Using the Registry allows for a named dynamic lookup / uniqueness of a GenServer. The supervisor is defined by the id passed in, which would prevent two games from ever sharing the same id at the same time. As you can imagine, that would be bad. We can take advantage of the uniqueness as well, because another GenServer that is started with this id will return the pid in the start_link call. We’ll see this through in the GamesSupervisor below.

Another useful code snippet is for looking up a process by type under a supervisor:

defp find_child_type(sup_pid, type) do
  Enum.find(Supervisor.which_children(sup_pid), {nil, nil, nil, nil}, fn({mod, _pid, _type, _}) ->
    mod == type
  end) |> elem(1)

I’ve begun putting this in a Utils namespace in my new projects, but the gist is simple. By using the supervisor’s pid, we can list out all of its children and find the one with a given type (or base it on other things). GameSupervisor only has 1 child of each type, which makes this work well.

Our trust ticker_fn is defined in this GameSupervisor. The reason I took this approach is that the knowledge of how to tick should belong to something separate from what the ticking behavior is. Looking at this now, I would probably pull this code into another module since it’s so long.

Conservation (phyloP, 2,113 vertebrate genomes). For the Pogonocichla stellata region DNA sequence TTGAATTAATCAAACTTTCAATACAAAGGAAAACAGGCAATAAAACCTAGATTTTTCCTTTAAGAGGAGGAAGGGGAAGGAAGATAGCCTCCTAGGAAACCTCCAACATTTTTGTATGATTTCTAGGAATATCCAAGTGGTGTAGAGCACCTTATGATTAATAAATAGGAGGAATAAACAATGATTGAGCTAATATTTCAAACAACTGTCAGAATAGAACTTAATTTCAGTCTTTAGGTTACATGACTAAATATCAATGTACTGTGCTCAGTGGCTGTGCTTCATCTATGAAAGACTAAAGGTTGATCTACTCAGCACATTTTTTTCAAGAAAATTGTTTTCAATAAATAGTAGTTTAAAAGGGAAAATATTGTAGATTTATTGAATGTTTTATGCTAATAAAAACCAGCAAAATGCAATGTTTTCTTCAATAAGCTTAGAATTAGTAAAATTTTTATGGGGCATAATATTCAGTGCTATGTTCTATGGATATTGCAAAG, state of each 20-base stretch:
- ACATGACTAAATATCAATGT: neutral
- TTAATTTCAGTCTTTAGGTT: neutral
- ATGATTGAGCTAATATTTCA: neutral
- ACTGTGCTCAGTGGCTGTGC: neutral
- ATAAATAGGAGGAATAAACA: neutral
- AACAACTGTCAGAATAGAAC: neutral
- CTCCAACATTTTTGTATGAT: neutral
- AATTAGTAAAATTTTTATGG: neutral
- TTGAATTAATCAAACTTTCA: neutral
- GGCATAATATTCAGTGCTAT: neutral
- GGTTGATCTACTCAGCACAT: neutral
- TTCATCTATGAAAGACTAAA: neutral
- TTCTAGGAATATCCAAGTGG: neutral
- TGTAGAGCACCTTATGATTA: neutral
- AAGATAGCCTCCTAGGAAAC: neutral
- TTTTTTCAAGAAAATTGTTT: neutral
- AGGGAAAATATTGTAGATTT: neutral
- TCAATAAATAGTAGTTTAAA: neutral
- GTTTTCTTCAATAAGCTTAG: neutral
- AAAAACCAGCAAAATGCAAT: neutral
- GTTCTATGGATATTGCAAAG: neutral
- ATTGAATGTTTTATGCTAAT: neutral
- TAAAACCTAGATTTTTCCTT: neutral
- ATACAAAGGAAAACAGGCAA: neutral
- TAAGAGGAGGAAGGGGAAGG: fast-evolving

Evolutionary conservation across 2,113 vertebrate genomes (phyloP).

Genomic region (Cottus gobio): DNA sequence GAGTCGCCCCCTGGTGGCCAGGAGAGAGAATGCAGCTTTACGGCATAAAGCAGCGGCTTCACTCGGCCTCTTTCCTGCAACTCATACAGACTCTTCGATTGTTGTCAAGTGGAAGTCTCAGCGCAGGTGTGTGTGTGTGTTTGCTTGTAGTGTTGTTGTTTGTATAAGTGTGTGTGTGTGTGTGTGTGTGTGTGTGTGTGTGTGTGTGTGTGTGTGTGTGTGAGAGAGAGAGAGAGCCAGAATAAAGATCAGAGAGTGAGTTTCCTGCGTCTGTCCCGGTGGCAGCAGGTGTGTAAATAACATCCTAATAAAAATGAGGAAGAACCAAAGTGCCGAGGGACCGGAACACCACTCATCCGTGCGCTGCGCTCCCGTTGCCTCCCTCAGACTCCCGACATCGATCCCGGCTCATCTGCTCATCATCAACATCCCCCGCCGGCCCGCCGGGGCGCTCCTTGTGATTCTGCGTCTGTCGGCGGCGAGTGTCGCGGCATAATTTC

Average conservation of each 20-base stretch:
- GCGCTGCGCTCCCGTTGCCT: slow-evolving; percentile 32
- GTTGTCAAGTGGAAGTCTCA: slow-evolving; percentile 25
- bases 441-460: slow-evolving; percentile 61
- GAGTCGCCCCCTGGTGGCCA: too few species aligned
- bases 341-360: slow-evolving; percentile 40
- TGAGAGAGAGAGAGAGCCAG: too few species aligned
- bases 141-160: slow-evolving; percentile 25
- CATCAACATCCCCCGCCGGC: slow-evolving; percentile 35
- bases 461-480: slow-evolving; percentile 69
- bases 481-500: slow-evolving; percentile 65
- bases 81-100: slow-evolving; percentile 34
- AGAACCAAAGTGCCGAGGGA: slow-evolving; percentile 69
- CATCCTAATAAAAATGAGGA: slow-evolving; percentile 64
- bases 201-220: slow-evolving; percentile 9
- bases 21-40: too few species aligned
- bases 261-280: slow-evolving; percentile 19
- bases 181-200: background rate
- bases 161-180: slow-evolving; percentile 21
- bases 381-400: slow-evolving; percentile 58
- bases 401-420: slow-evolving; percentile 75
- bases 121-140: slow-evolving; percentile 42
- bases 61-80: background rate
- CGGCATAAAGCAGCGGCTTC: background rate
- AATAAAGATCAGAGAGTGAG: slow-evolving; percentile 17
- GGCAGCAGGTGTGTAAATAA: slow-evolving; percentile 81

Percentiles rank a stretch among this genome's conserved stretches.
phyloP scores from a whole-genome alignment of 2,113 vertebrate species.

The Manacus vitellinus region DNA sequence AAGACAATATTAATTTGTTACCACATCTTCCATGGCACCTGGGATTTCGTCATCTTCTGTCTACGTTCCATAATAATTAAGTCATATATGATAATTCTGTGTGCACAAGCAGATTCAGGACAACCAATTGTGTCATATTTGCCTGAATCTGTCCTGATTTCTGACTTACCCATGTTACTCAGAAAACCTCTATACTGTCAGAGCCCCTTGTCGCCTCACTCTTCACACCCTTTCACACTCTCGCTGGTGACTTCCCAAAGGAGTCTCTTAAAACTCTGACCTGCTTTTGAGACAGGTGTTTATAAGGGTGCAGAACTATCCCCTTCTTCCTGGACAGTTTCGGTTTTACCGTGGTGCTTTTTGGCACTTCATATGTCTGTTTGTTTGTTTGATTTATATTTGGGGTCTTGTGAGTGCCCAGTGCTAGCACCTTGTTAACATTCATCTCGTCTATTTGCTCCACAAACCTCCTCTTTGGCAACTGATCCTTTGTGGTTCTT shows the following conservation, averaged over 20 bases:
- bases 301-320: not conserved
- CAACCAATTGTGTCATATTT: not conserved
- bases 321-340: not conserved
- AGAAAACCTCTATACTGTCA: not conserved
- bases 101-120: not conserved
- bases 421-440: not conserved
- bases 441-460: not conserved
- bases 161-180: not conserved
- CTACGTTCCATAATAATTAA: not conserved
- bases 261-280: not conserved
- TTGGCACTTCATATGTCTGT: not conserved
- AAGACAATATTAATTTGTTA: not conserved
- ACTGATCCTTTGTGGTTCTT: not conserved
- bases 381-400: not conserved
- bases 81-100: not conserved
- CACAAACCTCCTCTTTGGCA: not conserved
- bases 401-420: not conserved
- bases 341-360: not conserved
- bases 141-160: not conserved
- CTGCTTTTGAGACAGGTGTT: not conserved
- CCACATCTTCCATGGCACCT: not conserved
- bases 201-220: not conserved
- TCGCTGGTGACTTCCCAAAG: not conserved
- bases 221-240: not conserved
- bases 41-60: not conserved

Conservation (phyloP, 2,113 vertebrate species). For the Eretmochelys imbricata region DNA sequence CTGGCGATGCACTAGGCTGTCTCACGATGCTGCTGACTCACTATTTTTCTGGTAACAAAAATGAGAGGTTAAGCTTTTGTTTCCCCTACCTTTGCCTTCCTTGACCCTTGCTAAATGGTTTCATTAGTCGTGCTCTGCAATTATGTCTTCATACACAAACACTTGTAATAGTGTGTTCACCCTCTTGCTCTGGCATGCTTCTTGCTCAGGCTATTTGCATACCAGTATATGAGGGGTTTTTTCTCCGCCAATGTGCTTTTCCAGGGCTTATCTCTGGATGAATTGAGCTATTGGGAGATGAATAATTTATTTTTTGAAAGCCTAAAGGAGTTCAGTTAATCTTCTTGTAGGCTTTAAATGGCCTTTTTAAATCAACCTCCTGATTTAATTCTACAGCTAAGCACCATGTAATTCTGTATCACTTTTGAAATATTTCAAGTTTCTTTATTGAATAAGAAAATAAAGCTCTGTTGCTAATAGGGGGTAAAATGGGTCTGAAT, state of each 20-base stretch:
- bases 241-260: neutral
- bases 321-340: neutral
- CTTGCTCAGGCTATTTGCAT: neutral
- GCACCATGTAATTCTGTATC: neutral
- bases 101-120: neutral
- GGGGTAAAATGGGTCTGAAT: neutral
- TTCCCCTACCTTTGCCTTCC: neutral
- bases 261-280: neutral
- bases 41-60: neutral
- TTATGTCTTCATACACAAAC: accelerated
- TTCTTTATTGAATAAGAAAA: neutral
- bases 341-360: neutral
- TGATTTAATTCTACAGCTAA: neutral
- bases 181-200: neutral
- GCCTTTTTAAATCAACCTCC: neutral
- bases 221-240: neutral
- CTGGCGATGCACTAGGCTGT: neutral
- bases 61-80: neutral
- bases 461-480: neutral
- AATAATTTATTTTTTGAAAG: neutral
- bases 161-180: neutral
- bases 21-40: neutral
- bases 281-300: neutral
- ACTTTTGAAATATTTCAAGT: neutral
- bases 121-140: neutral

GamesSupervisor [code]

We’ve finally made it to the top of the supervision tree with the GamesSupervisor. This supervisor takes advantage of the GameRegistry to provide game lookups:

def get_game(id, opts \\ []) do
  options = Keyword.merge([name: __MODULE__], opts)
  Supervisor.start_child(options[:name], [%{game_id: id}]) |> case do
    {:error, {:already_started, pid}} -> pid
    {:error, _} -> nil

In this case, the GameSupervisor is identified by the id, which will return when {:error, {:already_started, pid}} is returned from the start_child call. I use this pattern in nearly every dynamic supervisor that I’ve written. I do typically implement start/get in the same method (starting if it doesn’t exist, getting if it does), but I found that to not work well as creating a new game involves several complex operations such as board generation.


If you use a Registry, you do need to start it as a process in your application. I generally just include it at the top level of my Application module.

Final Thoughts

One good sign that your supervision tree has come together well is a very simple mounting of it onto your final Application. Writing supervisor(Generals.GamesSupervisor, []) seems like a very clean interface for interacting with my game supervision tree, and I feel good about that.

Another key thing to think of when writing your supervision tree is what can / will execute concurrently. For instance, let’s say that your PlayerList is implemented in the same GenServer as the Board. If you want to access the PlayerList to see who is in a game, it would not be able to run concurrently with Board operations. By splitting them up into separate GenServer implementations, they can execute concurrently (keep in mind that Elixir automatically distributes across cores).

I hope this helped or solidified GenServer concepts for you. Please feel free to reach out with any cool tips or tricks.